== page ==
certainly I picked up on the idea from the various columns written by Jon Udell in BYTE and on other on-line publications the 1990s. It is topical now because Yahoo! have launched a service that highlights the metaphor: Yahoo! Pipes (an RSS remixer). I also learned about RSS from Jon Udell in the late 1990s and implemented RSS content aggregation on a service we launched in the South east of Ireland called ConnectKey (a portal site for local businesses that was bit ahead of its time).
the post on Ars Technica .NET and Java to get better dynamic language support neatly summarises the activities in creating virtual machines (VM) for dynamic languages. They fall into three categories:
This got me thinking: O'Reilly Radar > Threads Considered Harmful
It does make sense to try and avoid explicitly managing threads, just as it does to avoid explicitly managing memory. It's just a matter of when the technology tools can catch up with what that ought to be able to do....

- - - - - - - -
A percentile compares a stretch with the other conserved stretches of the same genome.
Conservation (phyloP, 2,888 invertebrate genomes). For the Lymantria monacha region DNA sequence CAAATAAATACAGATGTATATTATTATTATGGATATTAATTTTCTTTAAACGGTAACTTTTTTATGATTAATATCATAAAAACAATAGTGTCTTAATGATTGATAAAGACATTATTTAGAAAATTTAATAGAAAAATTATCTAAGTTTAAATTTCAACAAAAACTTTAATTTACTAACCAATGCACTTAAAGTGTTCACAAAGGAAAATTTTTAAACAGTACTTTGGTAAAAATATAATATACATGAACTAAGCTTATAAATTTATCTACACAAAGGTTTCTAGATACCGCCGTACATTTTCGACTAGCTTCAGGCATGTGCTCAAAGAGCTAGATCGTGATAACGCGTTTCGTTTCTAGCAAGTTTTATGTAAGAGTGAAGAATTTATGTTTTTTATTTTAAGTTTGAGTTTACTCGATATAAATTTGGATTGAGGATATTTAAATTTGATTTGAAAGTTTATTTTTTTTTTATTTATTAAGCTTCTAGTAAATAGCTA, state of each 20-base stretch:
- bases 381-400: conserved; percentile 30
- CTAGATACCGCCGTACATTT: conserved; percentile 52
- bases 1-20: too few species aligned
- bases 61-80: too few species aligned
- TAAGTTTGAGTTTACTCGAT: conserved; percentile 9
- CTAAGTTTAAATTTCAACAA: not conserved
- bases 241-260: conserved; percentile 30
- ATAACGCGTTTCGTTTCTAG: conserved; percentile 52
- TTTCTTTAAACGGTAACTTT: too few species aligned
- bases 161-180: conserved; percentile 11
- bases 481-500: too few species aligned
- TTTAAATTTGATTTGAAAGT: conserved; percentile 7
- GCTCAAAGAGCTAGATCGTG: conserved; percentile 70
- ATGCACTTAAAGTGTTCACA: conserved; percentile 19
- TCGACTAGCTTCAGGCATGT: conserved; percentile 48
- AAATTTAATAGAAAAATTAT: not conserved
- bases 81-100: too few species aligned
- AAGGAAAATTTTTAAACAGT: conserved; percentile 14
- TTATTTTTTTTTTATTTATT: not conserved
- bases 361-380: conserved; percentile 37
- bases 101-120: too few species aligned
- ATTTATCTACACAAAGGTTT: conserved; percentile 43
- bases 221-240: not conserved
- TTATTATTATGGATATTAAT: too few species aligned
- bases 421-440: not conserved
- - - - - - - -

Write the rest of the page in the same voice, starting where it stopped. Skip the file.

Paul Watson cites Linux, Apache and Mozilla as the three main open source projects Life is grand ｻ The Three, on a thread started with O'Reilly's Nat Torkington who asked what the three most important open source projects were.
This reminds me of the old argument about whether Linux should be called GNU/Linux, as Linux is actually just the kernel, and what makes it a great platform is all of the other software that can use the kernel (like the GCC compiler, and even the "ls" command to list files, and the "bash" shell to type built-in commands). So if I could modify Linux to GNU/Linux I'd agree. One might also think of sendmail which helped provide the other major Internet service that drove the adoption of the Internet outside academia - email.